The SUATF tree nursery is categorically a permanent that has a capacity of raising up to 200,000 seedlings. However this nursery has been raising a mixture of both tree seedlings and ornamental plants.
The University puts emphasis on full tree utilization. The SUA Training Forest is about 70% self-sustaining financially and effectively demonstrating profitable forestry through a combination of forest education with business. The SUATF NEXUS shows a complicated network of activities that leads to generation of income thus contributing to University Income Generating basket for correction of budget deficit
More information

• Forest protection: The Training forest is protected from three major vagaries namely; wood poaching, animal grazing, wild fires. This is made possible by forest guards who daily patrol the forest to prevent any illegal activities

• Corporate social responsibility: Villagers are made to benefit from the forest by being allocated plots from the clear felled area of the training forest for cultivation of agricultural crops. In addition villagers are provided free fuelwood fodder, water for irrigation and domestic utilization. SUA Training Forest also collaborates with Forest Training Institute Olmotonyi, Meru Forest Plantation and Office of Arusha catchment forest to maintain the 3km access road from Olmotonyi to Arusha – Nairobi highway.

• Eco-tourism: The forest contains interesting life forms as mentioned in the forest composition and features like good network of forest trails suitable for hiking. The constantly changing mixture of different species in different compartments of the forest added to patches of natural forest keep attractive evergreen eye inviting condition of the forest that invites the eye of a visitor for a second look. The roadsides planted trees lean towards each other in effort to search for light. In so doing they create a bio-duct that engulf a hiker as one walks without seeing the sky above the head along the 17 km primary forest road. This state of affair poses a big potential for ecotourism.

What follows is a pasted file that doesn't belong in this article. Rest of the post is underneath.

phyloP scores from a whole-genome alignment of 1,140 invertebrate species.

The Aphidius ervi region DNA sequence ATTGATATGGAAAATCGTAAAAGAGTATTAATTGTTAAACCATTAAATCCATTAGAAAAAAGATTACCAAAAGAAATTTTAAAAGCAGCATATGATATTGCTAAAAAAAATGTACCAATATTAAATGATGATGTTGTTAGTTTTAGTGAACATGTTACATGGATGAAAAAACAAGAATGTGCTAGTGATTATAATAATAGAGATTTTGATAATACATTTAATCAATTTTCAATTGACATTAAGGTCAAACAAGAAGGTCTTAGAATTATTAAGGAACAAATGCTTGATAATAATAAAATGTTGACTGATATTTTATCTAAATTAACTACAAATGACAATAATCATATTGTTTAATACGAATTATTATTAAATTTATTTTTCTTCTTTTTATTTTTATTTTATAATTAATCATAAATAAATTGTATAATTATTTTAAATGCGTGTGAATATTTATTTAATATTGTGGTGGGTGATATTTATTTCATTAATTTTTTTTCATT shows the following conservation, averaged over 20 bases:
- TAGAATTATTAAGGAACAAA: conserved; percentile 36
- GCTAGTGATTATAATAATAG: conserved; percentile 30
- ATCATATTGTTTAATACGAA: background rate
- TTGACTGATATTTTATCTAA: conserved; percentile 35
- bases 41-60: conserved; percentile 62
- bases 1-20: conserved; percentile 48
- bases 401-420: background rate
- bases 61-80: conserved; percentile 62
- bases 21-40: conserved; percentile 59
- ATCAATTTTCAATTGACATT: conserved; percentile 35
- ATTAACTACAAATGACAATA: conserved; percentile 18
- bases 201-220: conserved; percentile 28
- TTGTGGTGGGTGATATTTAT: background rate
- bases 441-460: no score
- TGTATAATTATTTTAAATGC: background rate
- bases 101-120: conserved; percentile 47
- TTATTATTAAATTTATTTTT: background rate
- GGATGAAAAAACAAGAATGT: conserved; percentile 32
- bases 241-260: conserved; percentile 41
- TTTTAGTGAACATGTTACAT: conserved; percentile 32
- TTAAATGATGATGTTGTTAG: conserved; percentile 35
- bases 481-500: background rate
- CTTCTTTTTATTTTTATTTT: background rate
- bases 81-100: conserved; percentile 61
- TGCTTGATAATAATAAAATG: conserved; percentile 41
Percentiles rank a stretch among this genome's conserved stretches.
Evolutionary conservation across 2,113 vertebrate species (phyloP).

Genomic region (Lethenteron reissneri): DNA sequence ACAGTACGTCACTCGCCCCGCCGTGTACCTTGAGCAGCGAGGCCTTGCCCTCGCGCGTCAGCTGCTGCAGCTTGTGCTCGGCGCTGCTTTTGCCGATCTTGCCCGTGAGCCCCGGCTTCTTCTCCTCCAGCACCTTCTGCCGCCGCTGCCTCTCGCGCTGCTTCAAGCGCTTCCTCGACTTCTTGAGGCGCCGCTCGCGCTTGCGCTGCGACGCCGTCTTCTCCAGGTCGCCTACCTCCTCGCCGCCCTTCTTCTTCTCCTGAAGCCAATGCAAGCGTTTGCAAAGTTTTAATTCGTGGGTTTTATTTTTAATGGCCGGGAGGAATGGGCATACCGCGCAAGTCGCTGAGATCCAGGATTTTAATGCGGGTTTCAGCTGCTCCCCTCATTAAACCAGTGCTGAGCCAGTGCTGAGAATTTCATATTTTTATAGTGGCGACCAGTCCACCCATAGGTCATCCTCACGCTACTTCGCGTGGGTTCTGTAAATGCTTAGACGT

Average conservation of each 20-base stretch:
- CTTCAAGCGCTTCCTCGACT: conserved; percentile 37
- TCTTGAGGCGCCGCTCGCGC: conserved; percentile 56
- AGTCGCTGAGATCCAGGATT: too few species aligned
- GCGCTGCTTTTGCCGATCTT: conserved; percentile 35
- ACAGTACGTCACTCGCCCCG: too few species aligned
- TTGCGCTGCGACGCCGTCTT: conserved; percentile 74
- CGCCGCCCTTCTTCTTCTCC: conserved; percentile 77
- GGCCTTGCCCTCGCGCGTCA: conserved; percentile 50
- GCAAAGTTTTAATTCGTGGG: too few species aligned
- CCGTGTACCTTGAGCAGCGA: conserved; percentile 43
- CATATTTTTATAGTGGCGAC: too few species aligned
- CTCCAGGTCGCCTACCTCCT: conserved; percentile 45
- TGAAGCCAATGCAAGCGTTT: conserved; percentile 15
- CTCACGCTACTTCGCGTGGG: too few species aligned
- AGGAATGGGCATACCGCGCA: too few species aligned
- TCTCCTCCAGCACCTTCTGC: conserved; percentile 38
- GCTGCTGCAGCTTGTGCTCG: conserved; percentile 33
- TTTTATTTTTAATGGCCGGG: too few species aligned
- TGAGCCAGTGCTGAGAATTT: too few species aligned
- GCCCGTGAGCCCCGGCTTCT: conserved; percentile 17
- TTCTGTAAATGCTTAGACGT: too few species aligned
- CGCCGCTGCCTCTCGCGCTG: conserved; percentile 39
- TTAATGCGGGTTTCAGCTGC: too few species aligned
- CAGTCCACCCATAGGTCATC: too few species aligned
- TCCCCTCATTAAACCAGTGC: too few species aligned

• Research opportunities:
There are many areas of research in the training forest that fall in both social and biological sciences. Just to mention a few, investigation has not been done the following areas;
(i) Impact of taungya on the performance of various tree species
(ii) Severity of the impact of cypress aphid on changing landscape
(iii) Determination of extent of dependence of the local community on the training forest
(iv) Investigation of changing site quality over time in training forest
(v) Effects of fodder and fuel wood forage on nutrient status of SUA training forest
(vi) Determination of diversity gradient based on change in altitude in the SUA training forest

However, SUA Training Forest, like many other plantation forests in Tanzania, lack permanent sample plots for collecting data to assess performance of various species. Permanent sample plots are vitally needed for they are living data banks for forest performance under predetermined treatments from stand establishment to rotation.


The Manger
SUA Training Forest
P.O. Box 7193, ARUSHA
Tel: +255 27 250 9348
Fax +255 27 250 9349